Jen Jackson Quintano

I’ve been thinking a lot about language lately; specifically, the power of words. The need for words. Words as a weapon, and words as redemption.

I once had a dream in which I was deep in conversation with a fellow writer. In it, I told her, “Stories are like pearls. They start out with this single grain, but then this whole aura is built around them by and for the reader.” I had never considered this until I dreamed it.

The same is true for words. Words—especially powerful ones, loaded ones, uplifting or denigrating ones—enter our consciousness and roll around in there until we work them to smoothness with repetitive coating of our observations, beliefs, and values. We take in words, and out comes an understanding about ourselves or the world at large.

What does it mean, then, when our new leader’s language is “redundant, formulaic, aggressive, ‘post-literate,’” as The Guardian stated in its thought-provoking piece, “Donald Trump is changing our language. We need a vocabulary of resistance.”? What do his words mean for our senses of identity—both personal and collective? How do we develop a “vocabulary of resistance?” What does that sound like?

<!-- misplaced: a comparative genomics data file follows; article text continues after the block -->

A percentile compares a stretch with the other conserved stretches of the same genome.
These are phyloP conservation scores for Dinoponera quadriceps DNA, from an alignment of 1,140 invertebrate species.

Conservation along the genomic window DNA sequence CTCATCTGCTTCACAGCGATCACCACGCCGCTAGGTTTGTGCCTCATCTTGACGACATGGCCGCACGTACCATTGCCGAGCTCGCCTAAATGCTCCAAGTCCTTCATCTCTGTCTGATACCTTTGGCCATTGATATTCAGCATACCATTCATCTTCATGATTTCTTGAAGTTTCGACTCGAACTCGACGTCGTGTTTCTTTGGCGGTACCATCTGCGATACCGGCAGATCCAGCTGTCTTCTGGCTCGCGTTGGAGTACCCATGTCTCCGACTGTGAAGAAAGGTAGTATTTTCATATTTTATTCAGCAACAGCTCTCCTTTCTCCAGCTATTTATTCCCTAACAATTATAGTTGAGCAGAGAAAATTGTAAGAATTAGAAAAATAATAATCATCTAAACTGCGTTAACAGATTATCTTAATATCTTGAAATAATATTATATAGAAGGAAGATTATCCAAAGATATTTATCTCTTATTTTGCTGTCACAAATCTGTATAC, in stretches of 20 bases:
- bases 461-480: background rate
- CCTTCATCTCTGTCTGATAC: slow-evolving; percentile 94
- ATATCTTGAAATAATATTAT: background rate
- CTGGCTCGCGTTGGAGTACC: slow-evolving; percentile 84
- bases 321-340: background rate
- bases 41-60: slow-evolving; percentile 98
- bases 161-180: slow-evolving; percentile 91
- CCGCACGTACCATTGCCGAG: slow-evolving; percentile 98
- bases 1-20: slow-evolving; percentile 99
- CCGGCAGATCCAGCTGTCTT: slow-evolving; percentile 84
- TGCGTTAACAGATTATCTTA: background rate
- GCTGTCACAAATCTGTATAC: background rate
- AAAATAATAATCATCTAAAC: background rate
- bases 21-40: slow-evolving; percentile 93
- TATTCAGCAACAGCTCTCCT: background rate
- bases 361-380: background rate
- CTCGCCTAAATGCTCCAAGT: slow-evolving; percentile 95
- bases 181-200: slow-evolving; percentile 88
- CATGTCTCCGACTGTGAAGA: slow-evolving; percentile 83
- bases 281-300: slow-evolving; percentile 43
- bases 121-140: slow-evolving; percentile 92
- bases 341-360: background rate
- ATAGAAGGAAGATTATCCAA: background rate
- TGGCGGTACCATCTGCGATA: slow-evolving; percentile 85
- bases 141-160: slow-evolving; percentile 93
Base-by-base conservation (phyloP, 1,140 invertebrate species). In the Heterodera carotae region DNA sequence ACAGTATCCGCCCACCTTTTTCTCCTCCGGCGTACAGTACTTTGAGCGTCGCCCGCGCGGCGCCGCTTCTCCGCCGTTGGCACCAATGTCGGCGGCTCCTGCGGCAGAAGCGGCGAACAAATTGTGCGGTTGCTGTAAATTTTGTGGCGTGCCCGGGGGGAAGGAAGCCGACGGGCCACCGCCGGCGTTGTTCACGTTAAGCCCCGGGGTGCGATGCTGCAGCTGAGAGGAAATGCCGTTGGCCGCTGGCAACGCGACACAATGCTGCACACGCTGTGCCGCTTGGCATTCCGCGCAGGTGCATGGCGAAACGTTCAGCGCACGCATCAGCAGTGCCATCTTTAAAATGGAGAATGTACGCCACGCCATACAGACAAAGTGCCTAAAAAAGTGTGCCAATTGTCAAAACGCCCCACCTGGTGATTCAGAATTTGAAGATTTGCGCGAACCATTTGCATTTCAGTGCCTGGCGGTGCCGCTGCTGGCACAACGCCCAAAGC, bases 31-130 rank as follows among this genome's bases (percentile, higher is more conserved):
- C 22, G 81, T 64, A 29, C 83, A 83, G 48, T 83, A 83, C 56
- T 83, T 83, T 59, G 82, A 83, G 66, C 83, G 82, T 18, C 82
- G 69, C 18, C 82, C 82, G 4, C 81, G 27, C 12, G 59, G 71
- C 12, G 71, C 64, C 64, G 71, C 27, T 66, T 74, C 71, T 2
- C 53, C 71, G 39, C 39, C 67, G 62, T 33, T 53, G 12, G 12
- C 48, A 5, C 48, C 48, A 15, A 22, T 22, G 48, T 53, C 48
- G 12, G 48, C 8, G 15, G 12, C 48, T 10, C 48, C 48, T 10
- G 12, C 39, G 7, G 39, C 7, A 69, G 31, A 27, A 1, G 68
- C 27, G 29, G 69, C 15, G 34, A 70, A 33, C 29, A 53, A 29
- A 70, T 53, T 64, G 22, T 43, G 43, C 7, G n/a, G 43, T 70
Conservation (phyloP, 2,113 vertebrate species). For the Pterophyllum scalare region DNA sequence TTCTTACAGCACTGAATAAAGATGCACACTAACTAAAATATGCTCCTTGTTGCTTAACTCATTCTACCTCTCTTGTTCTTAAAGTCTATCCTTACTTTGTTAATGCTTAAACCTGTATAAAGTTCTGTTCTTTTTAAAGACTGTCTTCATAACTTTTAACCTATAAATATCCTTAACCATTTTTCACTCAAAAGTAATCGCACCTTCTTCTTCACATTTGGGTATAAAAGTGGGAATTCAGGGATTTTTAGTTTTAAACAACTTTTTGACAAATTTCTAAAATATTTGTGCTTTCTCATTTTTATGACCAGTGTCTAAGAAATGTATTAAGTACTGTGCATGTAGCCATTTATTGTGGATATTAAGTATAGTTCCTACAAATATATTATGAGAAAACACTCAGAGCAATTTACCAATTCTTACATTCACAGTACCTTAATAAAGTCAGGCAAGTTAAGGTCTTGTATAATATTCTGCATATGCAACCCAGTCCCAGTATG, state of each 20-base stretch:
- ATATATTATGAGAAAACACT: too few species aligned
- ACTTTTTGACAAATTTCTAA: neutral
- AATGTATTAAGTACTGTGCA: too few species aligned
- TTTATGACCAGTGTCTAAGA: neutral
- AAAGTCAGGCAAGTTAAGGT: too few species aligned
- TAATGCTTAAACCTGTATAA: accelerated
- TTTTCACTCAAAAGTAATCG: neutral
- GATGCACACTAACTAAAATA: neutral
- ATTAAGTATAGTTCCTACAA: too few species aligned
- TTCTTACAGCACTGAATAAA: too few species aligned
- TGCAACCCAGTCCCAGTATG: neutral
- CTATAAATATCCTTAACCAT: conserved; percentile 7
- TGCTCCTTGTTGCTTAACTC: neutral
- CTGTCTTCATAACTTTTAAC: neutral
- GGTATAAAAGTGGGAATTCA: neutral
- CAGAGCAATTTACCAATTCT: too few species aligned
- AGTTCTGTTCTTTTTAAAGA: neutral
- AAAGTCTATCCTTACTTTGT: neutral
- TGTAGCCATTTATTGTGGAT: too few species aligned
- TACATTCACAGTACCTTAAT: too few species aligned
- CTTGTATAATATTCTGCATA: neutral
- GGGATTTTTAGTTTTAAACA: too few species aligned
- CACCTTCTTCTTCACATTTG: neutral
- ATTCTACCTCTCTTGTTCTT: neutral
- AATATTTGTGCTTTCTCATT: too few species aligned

I think a fantastic first step is the Writers Resist movement whose slogan is #WriteOurDemocracy. Over 100 successful Writers Resist events were held last weekend all over the nation, from Tacoma to Taos, Memphis to Moab, all featuring inspiring writers speaking to the power of words and the importance of justice.

Writers Resist states: 

To best protect and defend against further erosion of social justice and democratic process, we believe there are three essential arenas in which writers can best exert influence and inspiration. We must:

·      elevate the narrative surrounding democracy;

·      better educate young future citizens;

·      and mobilize writers who want to put their pens into political practice.

However, I would challenge not just writers to take up this cause, but readers and speakers, too. Citizens of all stripes. Anyone familiar with words. Which is all of us. The most powerful vocabulary of resistance will not be born of linguists. It will come from our hearts.

What will your vocabulary of resistance will be? How you will elevate the narrative? Which word-grains will you toss into the world, and what pearls will become of them? 

A language of resistance—an empowering vocabulary—will be an intentional one. It will not be off-the-cuff and unfiltered. This is the mentality that breeds phrases like “nasty woman” and “grab her by the pussy.” It’s the mentality that breeds disrespect for civil rights leaders, Muslims, entire nations, and fifty percent of the human population: women.

Let us instead hold the intention to be intentional. As the first of The Four Agreements states, “Be impeccable with your word.” Now, more than ever, this should be our citizen mantra. Now, more than ever, we need words that will return to us bright and beautiful pearls. Then, let us string them together in strands of stunning resistance. A glow that arises from our throats.